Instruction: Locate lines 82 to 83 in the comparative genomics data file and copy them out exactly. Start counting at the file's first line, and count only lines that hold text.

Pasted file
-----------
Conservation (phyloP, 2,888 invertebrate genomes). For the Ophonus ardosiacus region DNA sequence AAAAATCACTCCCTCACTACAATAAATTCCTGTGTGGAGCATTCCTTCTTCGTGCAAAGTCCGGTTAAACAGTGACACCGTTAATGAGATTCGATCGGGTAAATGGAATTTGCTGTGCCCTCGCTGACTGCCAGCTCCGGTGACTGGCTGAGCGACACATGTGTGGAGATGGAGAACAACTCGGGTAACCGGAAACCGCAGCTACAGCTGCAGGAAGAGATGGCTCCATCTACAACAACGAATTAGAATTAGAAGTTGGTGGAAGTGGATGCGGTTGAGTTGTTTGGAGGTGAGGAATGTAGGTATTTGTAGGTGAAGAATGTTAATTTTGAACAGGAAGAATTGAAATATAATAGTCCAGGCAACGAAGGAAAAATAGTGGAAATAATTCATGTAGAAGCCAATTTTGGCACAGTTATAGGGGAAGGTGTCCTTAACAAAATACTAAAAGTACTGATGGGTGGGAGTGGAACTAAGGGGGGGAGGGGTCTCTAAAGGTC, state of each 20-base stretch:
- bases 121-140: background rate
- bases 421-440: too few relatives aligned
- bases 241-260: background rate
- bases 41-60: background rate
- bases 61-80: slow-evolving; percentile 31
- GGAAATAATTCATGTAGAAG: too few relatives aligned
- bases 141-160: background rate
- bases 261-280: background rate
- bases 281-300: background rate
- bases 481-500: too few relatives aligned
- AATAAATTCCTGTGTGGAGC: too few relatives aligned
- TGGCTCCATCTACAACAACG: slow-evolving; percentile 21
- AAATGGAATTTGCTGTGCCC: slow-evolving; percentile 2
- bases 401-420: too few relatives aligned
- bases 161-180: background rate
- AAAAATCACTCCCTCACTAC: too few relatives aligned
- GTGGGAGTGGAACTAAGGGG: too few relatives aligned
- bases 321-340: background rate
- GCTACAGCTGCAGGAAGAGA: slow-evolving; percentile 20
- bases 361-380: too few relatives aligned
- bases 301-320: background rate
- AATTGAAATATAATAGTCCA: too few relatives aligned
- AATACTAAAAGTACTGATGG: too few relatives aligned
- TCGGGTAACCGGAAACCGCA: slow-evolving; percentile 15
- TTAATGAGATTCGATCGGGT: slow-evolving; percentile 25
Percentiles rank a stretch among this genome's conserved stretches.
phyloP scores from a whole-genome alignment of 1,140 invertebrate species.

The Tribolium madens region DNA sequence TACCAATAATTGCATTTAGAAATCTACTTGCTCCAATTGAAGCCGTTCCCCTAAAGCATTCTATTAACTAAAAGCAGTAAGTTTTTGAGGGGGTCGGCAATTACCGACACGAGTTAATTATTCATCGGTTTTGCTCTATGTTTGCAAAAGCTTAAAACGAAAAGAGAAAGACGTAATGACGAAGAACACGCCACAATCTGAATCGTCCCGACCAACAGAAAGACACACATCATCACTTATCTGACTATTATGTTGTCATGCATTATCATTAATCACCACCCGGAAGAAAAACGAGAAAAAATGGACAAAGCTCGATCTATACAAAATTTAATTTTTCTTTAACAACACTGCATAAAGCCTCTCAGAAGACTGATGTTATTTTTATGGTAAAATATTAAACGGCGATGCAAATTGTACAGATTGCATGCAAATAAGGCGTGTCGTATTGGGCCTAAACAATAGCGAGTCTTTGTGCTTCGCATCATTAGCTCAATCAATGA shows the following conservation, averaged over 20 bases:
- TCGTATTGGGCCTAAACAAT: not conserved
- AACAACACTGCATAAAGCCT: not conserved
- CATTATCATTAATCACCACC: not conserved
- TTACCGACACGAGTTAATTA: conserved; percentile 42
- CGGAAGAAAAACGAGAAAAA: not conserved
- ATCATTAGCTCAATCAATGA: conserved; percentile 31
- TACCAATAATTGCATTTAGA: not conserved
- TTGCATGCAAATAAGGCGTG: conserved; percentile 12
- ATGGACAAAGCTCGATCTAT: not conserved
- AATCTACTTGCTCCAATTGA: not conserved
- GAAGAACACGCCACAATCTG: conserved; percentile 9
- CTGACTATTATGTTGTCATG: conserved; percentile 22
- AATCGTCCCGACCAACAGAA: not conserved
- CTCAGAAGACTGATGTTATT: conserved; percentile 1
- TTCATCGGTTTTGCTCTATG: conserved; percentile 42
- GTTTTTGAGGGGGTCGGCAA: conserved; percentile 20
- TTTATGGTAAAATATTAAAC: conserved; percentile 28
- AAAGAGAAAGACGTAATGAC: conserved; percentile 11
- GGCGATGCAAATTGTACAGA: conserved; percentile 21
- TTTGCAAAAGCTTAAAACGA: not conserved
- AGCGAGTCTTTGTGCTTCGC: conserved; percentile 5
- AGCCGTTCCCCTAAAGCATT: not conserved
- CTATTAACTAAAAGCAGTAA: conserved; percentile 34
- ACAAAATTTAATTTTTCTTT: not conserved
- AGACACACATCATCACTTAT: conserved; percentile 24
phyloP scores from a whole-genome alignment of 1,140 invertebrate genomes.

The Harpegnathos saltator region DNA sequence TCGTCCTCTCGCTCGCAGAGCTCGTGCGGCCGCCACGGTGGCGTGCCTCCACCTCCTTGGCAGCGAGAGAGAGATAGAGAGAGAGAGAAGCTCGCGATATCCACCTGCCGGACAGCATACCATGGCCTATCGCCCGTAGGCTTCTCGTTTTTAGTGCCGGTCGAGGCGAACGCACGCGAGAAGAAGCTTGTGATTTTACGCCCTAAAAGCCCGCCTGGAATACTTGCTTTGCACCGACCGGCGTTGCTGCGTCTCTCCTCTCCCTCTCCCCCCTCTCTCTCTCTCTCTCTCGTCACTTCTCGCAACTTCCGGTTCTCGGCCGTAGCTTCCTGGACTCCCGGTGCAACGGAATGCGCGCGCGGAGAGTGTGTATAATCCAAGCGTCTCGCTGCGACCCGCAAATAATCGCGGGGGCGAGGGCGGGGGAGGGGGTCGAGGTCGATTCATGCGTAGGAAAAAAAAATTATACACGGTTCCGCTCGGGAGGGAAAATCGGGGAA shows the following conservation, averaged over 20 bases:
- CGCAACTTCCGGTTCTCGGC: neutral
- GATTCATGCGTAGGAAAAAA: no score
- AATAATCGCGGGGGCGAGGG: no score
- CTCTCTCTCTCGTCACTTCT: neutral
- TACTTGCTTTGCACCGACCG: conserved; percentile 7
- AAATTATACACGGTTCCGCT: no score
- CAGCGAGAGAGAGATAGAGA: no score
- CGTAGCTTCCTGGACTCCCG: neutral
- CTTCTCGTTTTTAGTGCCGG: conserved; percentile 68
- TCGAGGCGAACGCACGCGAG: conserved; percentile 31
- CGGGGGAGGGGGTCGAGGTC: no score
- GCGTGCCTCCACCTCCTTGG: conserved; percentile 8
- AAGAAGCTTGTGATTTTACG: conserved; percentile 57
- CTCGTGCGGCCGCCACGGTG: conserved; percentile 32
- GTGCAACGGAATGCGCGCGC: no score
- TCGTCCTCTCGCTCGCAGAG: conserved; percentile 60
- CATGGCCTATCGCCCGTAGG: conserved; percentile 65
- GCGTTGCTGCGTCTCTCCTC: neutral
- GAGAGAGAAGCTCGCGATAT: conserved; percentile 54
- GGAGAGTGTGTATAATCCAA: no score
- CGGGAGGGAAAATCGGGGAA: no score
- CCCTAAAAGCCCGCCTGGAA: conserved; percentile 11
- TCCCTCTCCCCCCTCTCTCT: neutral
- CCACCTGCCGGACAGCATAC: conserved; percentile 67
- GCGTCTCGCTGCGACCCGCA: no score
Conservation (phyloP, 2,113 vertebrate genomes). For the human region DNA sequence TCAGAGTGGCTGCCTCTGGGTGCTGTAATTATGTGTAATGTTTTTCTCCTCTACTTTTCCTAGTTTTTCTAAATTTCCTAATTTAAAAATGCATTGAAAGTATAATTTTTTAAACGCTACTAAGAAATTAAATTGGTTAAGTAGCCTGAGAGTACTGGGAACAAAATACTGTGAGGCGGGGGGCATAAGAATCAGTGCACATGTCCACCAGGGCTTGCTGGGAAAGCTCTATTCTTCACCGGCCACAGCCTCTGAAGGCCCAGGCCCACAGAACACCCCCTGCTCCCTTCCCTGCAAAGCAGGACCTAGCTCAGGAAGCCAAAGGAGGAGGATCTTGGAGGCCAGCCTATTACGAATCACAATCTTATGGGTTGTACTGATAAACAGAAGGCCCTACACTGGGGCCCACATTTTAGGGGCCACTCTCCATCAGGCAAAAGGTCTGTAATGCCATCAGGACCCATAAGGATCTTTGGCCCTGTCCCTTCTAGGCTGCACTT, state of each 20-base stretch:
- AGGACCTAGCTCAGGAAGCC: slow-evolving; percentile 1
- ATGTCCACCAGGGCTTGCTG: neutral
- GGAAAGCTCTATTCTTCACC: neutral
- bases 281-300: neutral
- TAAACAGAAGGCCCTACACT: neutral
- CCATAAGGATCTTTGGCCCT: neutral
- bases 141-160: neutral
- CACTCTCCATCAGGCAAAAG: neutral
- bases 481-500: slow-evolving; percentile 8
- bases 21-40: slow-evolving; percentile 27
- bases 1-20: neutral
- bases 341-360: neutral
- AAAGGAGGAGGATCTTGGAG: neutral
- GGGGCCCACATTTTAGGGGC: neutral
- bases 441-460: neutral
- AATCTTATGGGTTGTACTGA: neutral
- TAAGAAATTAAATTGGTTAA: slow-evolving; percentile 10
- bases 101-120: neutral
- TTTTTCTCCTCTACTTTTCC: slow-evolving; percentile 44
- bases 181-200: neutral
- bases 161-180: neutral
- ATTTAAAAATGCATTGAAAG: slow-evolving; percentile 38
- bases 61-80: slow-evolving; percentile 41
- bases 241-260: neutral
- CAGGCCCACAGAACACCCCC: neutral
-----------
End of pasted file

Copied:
Conservation (phyloP, 2,113 vertebrate genomes). For the human region DNA sequence TCAGAGTGGCTGCCTCTGGGTGCTGTAATTATGTGTAATGTTTTTCTCCTCTACTTTTCCTAGTTTTTCTAAATTTCCTAATTTAAAAATGCATTGAAAGTATAATTTTTTAAACGCTACTAAGAAATTAAATTGGTTAAGTAGCCTGAGAGTACTGGGAACAAAATACTGTGAGGCGGGGGGCATAAGAATCAGTGCACATGTCCACCAGGGCTTGCTGGGAAAGCTCTATTCTTCACCGGCCACAGCCTCTGAAGGCCCAGGCCCACAGAACACCCCCTGCTCCCTTCCCTGCAAAGCAGGACCTAGCTCAGGAAGCCAAAGGAGGAGGATCTTGGAGGCCAGCCTATTACGAATCACAATCTTATGGGTTGTACTGATAAACAGAAGGCCCTACACTGGGGCCCACATTTTAGGGGCCACTCTCCATCAGGCAAAAGGTCTGTAATGCCATCAGGACCCATAAGGATCTTTGGCCCTGTCCCTTCTAGGCTGCACTT, state of each 20-base stretch:
- AGGACCTAGCTCAGGAAGCC: slow-evolving; percentile 1